Siberian Chiffchaff

Saturday 31st January 2015
Siberian Chiffchaff, Shorncote
Heading for Shorncote, conditions weren't promising on a cold, dull, windy, rainy Saturday morning. However, the Siberian Chiffchaff seemed unperturbed and I found it quite quickly after sifting through the other Chiffchaffs present (I counted 10 common in all). The Sibe really stands out and is a text book example.
A classic Sibe, and very different from the other Chiffys present
Also here were three Cetti's Warblers showing occasionally, and two Water Rails were calling.
I went to WWT Slimbridge later for Mya-Rose Craig's talk, which was fascinating. The furthest I had been by the age of 12 was Bigbury-on-Sea. Mike Dilger's talk on Sunday was also excellent. I still haven't caught up with the Pink-foot, but the two Water Rails were showing very well at the Willow Hide, and the Bank Voles are still providing entertainment near the tunnel entrance.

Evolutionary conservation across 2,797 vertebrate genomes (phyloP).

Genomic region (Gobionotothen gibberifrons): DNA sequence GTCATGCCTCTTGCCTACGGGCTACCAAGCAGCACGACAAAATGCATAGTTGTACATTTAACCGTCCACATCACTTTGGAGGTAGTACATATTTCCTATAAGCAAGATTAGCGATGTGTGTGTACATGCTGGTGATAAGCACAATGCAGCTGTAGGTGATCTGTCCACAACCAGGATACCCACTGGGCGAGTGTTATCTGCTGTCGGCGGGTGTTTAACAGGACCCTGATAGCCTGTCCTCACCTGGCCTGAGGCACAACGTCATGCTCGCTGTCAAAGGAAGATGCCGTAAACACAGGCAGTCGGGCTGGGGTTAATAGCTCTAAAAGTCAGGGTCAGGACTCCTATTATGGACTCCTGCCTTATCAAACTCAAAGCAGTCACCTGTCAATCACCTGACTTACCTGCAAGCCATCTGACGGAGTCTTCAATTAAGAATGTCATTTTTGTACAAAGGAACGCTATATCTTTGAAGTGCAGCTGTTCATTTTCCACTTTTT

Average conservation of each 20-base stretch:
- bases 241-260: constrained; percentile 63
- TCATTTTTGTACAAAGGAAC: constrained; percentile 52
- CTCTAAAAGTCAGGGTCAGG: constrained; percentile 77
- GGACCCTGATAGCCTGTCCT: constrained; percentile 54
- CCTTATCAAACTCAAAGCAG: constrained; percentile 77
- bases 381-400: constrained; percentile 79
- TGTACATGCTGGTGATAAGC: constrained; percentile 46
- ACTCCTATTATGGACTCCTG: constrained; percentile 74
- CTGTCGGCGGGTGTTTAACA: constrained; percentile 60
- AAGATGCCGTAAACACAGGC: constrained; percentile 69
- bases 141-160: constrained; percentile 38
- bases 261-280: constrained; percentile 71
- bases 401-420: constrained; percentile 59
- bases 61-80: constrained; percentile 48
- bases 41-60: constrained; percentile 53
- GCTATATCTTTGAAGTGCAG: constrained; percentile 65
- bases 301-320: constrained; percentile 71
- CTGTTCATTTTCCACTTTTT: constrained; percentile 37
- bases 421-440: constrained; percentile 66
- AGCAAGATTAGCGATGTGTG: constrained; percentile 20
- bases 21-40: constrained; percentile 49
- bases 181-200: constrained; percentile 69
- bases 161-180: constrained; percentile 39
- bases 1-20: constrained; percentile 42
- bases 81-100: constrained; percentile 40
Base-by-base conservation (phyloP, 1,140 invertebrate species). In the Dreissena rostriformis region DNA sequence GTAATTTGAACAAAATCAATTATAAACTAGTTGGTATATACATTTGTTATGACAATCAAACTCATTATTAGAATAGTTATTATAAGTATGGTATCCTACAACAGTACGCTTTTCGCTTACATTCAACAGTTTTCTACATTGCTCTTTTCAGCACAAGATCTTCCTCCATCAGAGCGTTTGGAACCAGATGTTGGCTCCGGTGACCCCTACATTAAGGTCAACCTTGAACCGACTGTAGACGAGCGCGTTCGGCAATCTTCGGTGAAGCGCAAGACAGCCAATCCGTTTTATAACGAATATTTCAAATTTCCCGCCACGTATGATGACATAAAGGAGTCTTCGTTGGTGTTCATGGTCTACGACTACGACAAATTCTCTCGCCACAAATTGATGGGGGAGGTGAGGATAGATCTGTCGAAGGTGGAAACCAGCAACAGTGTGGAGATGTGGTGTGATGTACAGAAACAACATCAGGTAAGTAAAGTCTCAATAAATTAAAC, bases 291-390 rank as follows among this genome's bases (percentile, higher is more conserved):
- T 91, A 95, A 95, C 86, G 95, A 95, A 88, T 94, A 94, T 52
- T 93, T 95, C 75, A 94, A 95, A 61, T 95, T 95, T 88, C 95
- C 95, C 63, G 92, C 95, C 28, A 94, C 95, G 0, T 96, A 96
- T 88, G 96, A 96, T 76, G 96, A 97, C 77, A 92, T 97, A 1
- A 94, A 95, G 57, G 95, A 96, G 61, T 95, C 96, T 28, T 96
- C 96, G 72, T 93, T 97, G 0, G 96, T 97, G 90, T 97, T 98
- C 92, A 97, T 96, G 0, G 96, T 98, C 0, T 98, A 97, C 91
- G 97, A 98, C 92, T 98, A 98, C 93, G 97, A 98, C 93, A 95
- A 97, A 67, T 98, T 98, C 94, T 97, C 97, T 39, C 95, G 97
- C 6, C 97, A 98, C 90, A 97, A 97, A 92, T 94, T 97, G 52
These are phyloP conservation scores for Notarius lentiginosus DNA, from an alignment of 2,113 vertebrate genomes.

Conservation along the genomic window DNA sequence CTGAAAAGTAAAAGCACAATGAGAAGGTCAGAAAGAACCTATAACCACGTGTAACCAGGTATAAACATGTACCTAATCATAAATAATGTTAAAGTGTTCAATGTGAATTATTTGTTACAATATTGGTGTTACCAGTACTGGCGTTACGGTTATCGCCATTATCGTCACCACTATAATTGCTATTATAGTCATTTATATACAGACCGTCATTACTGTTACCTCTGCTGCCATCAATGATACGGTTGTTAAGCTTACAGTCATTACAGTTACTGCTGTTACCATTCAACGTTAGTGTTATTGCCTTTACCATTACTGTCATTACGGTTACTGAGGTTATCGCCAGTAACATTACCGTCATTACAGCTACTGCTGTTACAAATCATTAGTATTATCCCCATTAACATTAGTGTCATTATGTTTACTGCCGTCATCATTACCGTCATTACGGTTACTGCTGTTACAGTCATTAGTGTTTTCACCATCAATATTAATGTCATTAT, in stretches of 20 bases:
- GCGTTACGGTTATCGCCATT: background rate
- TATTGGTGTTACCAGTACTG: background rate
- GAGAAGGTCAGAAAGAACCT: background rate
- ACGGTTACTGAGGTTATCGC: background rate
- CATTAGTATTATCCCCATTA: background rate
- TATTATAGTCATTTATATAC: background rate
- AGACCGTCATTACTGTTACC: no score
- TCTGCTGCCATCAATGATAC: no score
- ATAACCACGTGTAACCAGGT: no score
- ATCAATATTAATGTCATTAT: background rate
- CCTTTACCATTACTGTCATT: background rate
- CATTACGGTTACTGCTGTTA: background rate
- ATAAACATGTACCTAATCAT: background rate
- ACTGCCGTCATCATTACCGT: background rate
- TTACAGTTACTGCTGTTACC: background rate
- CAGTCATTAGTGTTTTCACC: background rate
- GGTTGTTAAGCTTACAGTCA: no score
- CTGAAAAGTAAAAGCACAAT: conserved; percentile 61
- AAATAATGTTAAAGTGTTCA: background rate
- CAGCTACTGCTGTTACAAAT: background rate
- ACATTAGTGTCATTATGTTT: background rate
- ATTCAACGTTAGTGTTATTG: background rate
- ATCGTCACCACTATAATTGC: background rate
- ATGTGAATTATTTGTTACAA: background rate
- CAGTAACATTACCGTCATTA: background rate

This Water Rail posed nicely at the Willow Hide, WWT
A pair of Oystercatchers at South Lake were my first of the year.
Oystercatcher, WWT Slimbridge
View over the Tack Piece towards the river and May Hill, from the WWT Sloane Tower


January Birding

Friday 16th - Sunday 25th January 2015
Dipper, Painswick